Local News Briefs

Manitoba makes name at Vancouver 2010

During the Olympic season this year, Canadians have a unique opportunity to use Vancouver as a stage for not only promoting British Columbia, but tourism across the rest of the provinces as well. Manitoba has taken advantage of this and has already been recognized by the Vancouver 2010 Committee by being awarded a Sustainability Star for highlighting sustainability in action.

The award is for CentrePlace Manitoba, a pavilion located in downtown Vancouver. Its outer walls are made of a recyclable translucent material, with the floors made of Manitoba elm.

Manitoba Day at the games is Thursday, Feb. 25 and will be marked by performances by local artists including Burton Cummings, Inward Eye and Grand Analog. The lounges in athletes’ village will be filled with made-in-Manitoba films, and cultural music will be played at the day’s sporting venues.

“The games provide us with a unique opportunity to showcase our province’s Aboriginal and francophone cultures, and green technology,” said Aboriginal and Northern Affairs minister Eric Robinson in a press release.

Winnipeg homes slightly less affordable

Winnipeg is known for its affordable housing rates and living costs, but according to the Frontier Centre for Public Policy’s (FCPP) annual Demographia International Housing Affordability Survey, Winnipeg, along with the rest of Canada, has a slightly less affordable market than in recent years.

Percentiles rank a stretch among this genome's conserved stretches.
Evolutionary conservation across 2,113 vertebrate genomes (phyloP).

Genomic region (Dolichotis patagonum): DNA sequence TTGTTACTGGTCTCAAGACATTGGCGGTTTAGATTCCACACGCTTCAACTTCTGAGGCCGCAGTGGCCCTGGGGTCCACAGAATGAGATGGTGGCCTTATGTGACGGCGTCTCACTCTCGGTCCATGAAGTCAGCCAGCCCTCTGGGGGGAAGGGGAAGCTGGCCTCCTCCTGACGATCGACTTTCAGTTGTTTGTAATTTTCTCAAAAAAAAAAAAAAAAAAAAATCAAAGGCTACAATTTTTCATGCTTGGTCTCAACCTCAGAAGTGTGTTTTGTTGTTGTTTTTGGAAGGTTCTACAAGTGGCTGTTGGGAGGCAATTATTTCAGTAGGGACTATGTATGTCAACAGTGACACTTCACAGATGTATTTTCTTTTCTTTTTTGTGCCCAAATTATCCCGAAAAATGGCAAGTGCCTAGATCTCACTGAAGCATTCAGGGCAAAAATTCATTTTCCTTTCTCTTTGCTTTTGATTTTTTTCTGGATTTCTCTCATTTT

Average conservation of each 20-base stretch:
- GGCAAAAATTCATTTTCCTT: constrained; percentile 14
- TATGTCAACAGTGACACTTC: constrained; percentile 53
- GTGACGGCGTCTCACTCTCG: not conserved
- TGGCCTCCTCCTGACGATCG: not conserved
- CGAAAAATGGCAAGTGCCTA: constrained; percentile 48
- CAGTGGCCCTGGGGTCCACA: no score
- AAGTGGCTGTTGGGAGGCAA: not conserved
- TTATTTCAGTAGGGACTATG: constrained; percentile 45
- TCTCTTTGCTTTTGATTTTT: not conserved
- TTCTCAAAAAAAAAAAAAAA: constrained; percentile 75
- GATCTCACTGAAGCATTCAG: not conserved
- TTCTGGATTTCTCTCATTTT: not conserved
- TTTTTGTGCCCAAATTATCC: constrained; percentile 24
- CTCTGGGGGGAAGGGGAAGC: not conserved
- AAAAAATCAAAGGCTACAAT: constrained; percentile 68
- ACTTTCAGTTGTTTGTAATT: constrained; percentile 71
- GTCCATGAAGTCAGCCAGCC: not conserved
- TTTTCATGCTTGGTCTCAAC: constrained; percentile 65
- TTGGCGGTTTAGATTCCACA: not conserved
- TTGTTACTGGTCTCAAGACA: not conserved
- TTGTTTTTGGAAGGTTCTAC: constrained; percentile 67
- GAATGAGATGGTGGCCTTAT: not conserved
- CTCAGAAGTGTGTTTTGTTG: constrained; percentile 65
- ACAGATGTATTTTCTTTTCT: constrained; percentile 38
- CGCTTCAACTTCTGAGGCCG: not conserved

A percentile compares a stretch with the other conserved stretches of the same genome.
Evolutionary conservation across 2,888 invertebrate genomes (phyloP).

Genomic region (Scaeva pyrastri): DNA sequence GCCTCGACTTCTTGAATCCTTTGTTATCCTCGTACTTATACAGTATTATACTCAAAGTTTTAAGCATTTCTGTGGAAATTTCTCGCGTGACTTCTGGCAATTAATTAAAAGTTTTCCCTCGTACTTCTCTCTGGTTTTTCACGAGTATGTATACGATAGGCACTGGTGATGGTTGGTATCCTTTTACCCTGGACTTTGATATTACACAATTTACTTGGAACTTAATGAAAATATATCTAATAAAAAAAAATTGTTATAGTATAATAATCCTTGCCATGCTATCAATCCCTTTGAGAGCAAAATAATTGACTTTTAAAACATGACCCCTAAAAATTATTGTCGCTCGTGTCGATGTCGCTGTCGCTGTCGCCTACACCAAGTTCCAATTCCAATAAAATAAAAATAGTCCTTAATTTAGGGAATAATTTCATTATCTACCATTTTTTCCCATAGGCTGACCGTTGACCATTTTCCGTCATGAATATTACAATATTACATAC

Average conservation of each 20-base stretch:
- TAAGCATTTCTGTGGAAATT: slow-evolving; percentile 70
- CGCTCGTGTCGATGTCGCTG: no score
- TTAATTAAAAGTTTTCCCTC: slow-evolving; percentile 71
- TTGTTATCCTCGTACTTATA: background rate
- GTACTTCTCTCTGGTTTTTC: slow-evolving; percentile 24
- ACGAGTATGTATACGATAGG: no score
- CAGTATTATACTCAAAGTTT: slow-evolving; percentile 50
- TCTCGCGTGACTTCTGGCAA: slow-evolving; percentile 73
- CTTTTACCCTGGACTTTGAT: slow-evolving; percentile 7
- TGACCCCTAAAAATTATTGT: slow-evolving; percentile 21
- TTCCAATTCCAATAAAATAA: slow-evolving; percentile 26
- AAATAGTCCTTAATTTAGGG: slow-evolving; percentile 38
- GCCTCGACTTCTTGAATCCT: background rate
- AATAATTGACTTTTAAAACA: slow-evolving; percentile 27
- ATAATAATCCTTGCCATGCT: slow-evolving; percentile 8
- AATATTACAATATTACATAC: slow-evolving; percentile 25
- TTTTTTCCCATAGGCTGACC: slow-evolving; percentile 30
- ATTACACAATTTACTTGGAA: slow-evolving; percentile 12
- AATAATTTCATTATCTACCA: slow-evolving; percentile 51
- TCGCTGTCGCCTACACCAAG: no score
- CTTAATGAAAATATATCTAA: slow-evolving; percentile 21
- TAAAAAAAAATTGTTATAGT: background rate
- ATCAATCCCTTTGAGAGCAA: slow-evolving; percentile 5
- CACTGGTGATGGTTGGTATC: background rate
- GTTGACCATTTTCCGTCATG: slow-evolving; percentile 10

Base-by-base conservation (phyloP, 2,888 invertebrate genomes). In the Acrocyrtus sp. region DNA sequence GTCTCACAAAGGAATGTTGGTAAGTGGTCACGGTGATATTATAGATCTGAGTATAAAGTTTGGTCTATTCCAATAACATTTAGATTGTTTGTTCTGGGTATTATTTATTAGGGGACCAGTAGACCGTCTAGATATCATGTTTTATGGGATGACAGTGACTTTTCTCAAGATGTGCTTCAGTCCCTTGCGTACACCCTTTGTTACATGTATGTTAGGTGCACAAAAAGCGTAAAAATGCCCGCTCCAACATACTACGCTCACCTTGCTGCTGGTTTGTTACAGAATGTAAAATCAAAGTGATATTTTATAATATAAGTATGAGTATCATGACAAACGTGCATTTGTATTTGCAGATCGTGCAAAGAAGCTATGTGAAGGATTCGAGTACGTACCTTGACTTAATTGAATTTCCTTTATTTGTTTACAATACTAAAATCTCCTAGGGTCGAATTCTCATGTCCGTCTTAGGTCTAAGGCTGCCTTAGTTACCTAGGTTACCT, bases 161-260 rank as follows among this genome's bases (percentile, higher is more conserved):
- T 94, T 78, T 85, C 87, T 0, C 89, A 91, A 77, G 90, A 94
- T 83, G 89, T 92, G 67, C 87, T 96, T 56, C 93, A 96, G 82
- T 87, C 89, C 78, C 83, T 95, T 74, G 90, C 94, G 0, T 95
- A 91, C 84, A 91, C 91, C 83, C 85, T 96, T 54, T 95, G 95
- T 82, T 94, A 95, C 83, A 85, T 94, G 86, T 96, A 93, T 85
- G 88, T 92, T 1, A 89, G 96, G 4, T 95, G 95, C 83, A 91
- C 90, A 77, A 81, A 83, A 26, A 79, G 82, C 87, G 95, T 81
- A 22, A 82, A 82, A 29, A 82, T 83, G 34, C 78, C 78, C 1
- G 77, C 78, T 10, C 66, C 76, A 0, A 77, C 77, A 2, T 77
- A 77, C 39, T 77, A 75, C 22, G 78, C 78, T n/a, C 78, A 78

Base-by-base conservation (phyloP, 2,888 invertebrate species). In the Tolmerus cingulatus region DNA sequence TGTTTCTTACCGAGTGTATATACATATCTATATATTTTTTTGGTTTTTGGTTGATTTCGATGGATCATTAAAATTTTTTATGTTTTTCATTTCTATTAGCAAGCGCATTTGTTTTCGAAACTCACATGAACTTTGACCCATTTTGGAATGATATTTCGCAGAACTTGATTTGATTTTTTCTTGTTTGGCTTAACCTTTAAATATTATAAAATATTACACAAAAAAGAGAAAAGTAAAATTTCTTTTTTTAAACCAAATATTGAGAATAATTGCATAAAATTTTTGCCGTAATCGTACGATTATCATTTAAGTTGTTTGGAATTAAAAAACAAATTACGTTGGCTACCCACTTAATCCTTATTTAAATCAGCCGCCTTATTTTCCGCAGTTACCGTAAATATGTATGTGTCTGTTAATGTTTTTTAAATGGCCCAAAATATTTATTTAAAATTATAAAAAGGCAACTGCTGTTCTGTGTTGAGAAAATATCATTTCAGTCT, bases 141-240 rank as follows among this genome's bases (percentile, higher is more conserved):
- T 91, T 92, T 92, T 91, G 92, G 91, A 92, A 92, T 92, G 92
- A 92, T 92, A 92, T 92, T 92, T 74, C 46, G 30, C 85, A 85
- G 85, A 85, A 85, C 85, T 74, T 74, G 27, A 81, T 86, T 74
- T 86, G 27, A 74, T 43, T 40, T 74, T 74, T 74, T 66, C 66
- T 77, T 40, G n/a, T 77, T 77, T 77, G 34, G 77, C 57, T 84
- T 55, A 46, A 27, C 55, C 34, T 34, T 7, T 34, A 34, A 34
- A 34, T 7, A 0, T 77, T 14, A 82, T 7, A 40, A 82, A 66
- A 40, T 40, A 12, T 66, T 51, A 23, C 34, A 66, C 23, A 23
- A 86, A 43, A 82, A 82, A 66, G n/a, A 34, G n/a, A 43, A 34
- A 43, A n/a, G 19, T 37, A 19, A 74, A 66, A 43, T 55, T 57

The FCPP compiles the survey by creating an affordability index based on the median cost of houses compared to the median income in that area. On their scale, Winnipeg has moved from a 3.0, or affordable, last year – to a 3.3, or moderately unaffordable, in 2009. Recent years have shown that this trend looks to continue into the future.

City gets new tools to fight ice jams

After ice jams in 2009 caused severe flooding, the City of Winnipeg has acquired new methods of predicting and breaking jams with a new $1 million budget for ice-cutting and ice-breaking programs. On top of that, two new Bobcat remote ice-cutting machines have been purchased and improvements have been made to the three existing machines to improve speed and efficiency.

“For the first time, we will be combining ground-penetrating radar and satellite imagery to help start developing a model to predict where and when ice jams are likely to occur,” said Christine Melnick, water stewardship minister, in a release.

The ice-cutting will start this year on the Red River near Netley Creek.

Wild warming huts invade The Forks

To liven up the skate down the Red River this winter, local artists and architects have designed five unique warming huts along the Assiniboine Credit Union River Trail. According to CBC News, one hut will be entirely made of pop cans, another will resemble a crumpled piece of aluminum foil, and yet another is an orange orb.

It’s all part of the Exposition on Ice, part of Manitoba’s Homecoming 2010, meant to display art and architecture in unexpected places.

“In the same way we feel cold and warmth, these huts are meant to evoke feelings and create dialogue,” said one of the organizers, Peter Hargraves of Sputnik Architecture.

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